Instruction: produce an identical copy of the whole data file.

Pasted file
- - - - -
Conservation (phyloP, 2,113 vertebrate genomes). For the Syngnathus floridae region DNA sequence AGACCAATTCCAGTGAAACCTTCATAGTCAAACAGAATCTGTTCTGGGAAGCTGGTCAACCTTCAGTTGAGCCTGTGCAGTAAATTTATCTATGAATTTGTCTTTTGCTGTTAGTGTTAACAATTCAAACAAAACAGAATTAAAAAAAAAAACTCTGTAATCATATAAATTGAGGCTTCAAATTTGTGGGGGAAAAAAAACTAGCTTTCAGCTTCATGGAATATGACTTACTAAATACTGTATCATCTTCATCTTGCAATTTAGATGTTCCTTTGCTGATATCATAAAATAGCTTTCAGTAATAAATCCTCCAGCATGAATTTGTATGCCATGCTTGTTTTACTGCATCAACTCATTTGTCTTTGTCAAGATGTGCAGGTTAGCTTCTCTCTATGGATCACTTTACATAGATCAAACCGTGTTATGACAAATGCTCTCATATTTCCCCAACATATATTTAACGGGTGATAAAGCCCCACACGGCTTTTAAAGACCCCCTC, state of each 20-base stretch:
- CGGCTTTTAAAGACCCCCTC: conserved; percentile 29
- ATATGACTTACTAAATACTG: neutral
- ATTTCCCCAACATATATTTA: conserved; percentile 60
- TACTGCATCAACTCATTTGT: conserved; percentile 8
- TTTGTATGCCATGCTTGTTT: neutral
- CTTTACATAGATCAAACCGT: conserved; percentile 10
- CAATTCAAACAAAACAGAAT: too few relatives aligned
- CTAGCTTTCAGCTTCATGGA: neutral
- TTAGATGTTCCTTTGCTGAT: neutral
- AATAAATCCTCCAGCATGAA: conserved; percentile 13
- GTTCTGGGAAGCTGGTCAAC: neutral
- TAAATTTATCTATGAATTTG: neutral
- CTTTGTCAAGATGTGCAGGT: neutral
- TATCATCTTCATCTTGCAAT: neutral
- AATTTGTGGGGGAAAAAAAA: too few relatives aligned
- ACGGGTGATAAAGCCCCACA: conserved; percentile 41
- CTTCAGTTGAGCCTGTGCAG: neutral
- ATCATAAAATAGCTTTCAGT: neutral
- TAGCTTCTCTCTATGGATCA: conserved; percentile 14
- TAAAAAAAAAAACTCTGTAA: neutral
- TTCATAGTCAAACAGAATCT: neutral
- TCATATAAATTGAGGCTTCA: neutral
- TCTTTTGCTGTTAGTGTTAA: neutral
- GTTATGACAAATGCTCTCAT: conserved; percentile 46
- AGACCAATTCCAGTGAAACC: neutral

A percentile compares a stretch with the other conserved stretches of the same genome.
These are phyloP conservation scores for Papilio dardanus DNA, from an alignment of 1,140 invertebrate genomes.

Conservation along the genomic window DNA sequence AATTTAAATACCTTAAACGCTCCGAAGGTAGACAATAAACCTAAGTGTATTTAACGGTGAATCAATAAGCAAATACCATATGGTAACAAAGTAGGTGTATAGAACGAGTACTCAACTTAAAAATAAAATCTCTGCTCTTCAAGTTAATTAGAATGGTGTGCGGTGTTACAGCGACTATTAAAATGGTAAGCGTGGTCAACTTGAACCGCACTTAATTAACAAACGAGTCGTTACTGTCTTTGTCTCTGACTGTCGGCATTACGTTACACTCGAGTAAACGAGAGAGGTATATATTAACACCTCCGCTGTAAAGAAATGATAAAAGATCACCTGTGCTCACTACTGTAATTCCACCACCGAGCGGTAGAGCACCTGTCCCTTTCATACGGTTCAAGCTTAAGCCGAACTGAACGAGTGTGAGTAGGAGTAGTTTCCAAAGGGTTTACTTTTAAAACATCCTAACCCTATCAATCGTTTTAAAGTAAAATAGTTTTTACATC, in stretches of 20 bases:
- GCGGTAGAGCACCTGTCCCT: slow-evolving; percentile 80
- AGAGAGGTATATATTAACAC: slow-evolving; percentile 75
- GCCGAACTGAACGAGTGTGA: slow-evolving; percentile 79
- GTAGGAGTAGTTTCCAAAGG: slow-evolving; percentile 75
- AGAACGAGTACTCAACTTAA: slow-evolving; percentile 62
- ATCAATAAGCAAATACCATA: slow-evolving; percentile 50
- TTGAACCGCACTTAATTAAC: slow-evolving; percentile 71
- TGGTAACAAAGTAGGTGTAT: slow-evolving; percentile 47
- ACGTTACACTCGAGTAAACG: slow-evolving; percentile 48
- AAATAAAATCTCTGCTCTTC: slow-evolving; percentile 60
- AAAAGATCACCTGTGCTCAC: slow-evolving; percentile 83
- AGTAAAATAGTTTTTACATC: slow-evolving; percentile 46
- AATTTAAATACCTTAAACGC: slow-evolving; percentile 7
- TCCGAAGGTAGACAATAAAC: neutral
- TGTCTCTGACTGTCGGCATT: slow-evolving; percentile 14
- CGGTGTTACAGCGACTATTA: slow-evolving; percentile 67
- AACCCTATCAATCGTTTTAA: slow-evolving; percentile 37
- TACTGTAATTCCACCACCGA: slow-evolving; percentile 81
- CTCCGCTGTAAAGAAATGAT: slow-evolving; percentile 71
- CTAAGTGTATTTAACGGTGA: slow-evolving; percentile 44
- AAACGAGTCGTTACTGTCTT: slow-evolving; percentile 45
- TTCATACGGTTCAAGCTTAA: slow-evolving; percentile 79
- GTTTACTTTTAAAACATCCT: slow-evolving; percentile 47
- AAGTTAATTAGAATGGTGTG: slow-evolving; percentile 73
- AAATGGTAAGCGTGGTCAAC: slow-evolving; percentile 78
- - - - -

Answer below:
Conservation (phyloP, 2,113 vertebrate genomes). For the Syngnathus floridae region DNA sequence AGACCAATTCCAGTGAAACCTTCATAGTCAAACAGAATCTGTTCTGGGAAGCTGGTCAACCTTCAGTTGAGCCTGTGCAGTAAATTTATCTATGAATTTGTCTTTTGCTGTTAGTGTTAACAATTCAAACAAAACAGAATTAAAAAAAAAAACTCTGTAATCATATAAATTGAGGCTTCAAATTTGTGGGGGAAAAAAAACTAGCTTTCAGCTTCATGGAATATGACTTACTAAATACTGTATCATCTTCATCTTGCAATTTAGATGTTCCTTTGCTGATATCATAAAATAGCTTTCAGTAATAAATCCTCCAGCATGAATTTGTATGCCATGCTTGTTTTACTGCATCAACTCATTTGTCTTTGTCAAGATGTGCAGGTTAGCTTCTCTCTATGGATCACTTTACATAGATCAAACCGTGTTATGACAAATGCTCTCATATTTCCCCAACATATATTTAACGGGTGATAAAGCCCCACACGGCTTTTAAAGACCCCCTC, state of each 20-base stretch:
- CGGCTTTTAAAGACCCCCTC: conserved; percentile 29
- ATATGACTTACTAAATACTG: neutral
- ATTTCCCCAACATATATTTA: conserved; percentile 60
- TACTGCATCAACTCATTTGT: conserved; percentile 8
- TTTGTATGCCATGCTTGTTT: neutral
- CTTTACATAGATCAAACCGT: conserved; percentile 10
- CAATTCAAACAAAACAGAAT: too few relatives aligned
- CTAGCTTTCAGCTTCATGGA: neutral
- TTAGATGTTCCTTTGCTGAT: neutral
- AATAAATCCTCCAGCATGAA: conserved; percentile 13
- GTTCTGGGAAGCTGGTCAAC: neutral
- TAAATTTATCTATGAATTTG: neutral
- CTTTGTCAAGATGTGCAGGT: neutral
- TATCATCTTCATCTTGCAAT: neutral
- AATTTGTGGGGGAAAAAAAA: too few relatives aligned
- ACGGGTGATAAAGCCCCACA: conserved; percentile 41
- CTTCAGTTGAGCCTGTGCAG: neutral
- ATCATAAAATAGCTTTCAGT: neutral
- TAGCTTCTCTCTATGGATCA: conserved; percentile 14
- TAAAAAAAAAAACTCTGTAA: neutral
- TTCATAGTCAAACAGAATCT: neutral
- TCATATAAATTGAGGCTTCA: neutral
- TCTTTTGCTGTTAGTGTTAA: neutral
- GTTATGACAAATGCTCTCAT: conserved; percentile 46
- AGACCAATTCCAGTGAAACC: neutral

A percentile compares a stretch with the other conserved stretches of the same genome.
These are phyloP conservation scores for Papilio dardanus DNA, from an alignment of 1,140 invertebrate genomes.

Conservation along the genomic window DNA sequence AATTTAAATACCTTAAACGCTCCGAAGGTAGACAATAAACCTAAGTGTATTTAACGGTGAATCAATAAGCAAATACCATATGGTAACAAAGTAGGTGTATAGAACGAGTACTCAACTTAAAAATAAAATCTCTGCTCTTCAAGTTAATTAGAATGGTGTGCGGTGTTACAGCGACTATTAAAATGGTAAGCGTGGTCAACTTGAACCGCACTTAATTAACAAACGAGTCGTTACTGTCTTTGTCTCTGACTGTCGGCATTACGTTACACTCGAGTAAACGAGAGAGGTATATATTAACACCTCCGCTGTAAAGAAATGATAAAAGATCACCTGTGCTCACTACTGTAATTCCACCACCGAGCGGTAGAGCACCTGTCCCTTTCATACGGTTCAAGCTTAAGCCGAACTGAACGAGTGTGAGTAGGAGTAGTTTCCAAAGGGTTTACTTTTAAAACATCCTAACCCTATCAATCGTTTTAAAGTAAAATAGTTTTTACATC, in stretches of 20 bases:
- GCGGTAGAGCACCTGTCCCT: slow-evolving; percentile 80
- AGAGAGGTATATATTAACAC: slow-evolving; percentile 75
- GCCGAACTGAACGAGTGTGA: slow-evolving; percentile 79
- GTAGGAGTAGTTTCCAAAGG: slow-evolving; percentile 75
- AGAACGAGTACTCAACTTAA: slow-evolving; percentile 62
- ATCAATAAGCAAATACCATA: slow-evolving; percentile 50
- TTGAACCGCACTTAATTAAC: slow-evolving; percentile 71
- TGGTAACAAAGTAGGTGTAT: slow-evolving; percentile 47
- ACGTTACACTCGAGTAAACG: slow-evolving; percentile 48
- AAATAAAATCTCTGCTCTTC: slow-evolving; percentile 60
- AAAAGATCACCTGTGCTCAC: slow-evolving; percentile 83
- AGTAAAATAGTTTTTACATC: slow-evolving; percentile 46
- AATTTAAATACCTTAAACGC: slow-evolving; percentile 7
- TCCGAAGGTAGACAATAAAC: neutral
- TGTCTCTGACTGTCGGCATT: slow-evolving; percentile 14
- CGGTGTTACAGCGACTATTA: slow-evolving; percentile 67
- AACCCTATCAATCGTTTTAA: slow-evolving; percentile 37
- TACTGTAATTCCACCACCGA: slow-evolving; percentile 81
- CTCCGCTGTAAAGAAATGAT: slow-evolving; percentile 71
- CTAAGTGTATTTAACGGTGA: slow-evolving; percentile 44
- AAACGAGTCGTTACTGTCTT: slow-evolving; percentile 45
- TTCATACGGTTCAAGCTTAA: slow-evolving; percentile 79
- GTTTACTTTTAAAACATCCT: slow-evolving; percentile 47
- AAGTTAATTAGAATGGTGTG: slow-evolving; percentile 73
- AAATGGTAAGCGTGGTCAAC: slow-evolving; percentile 78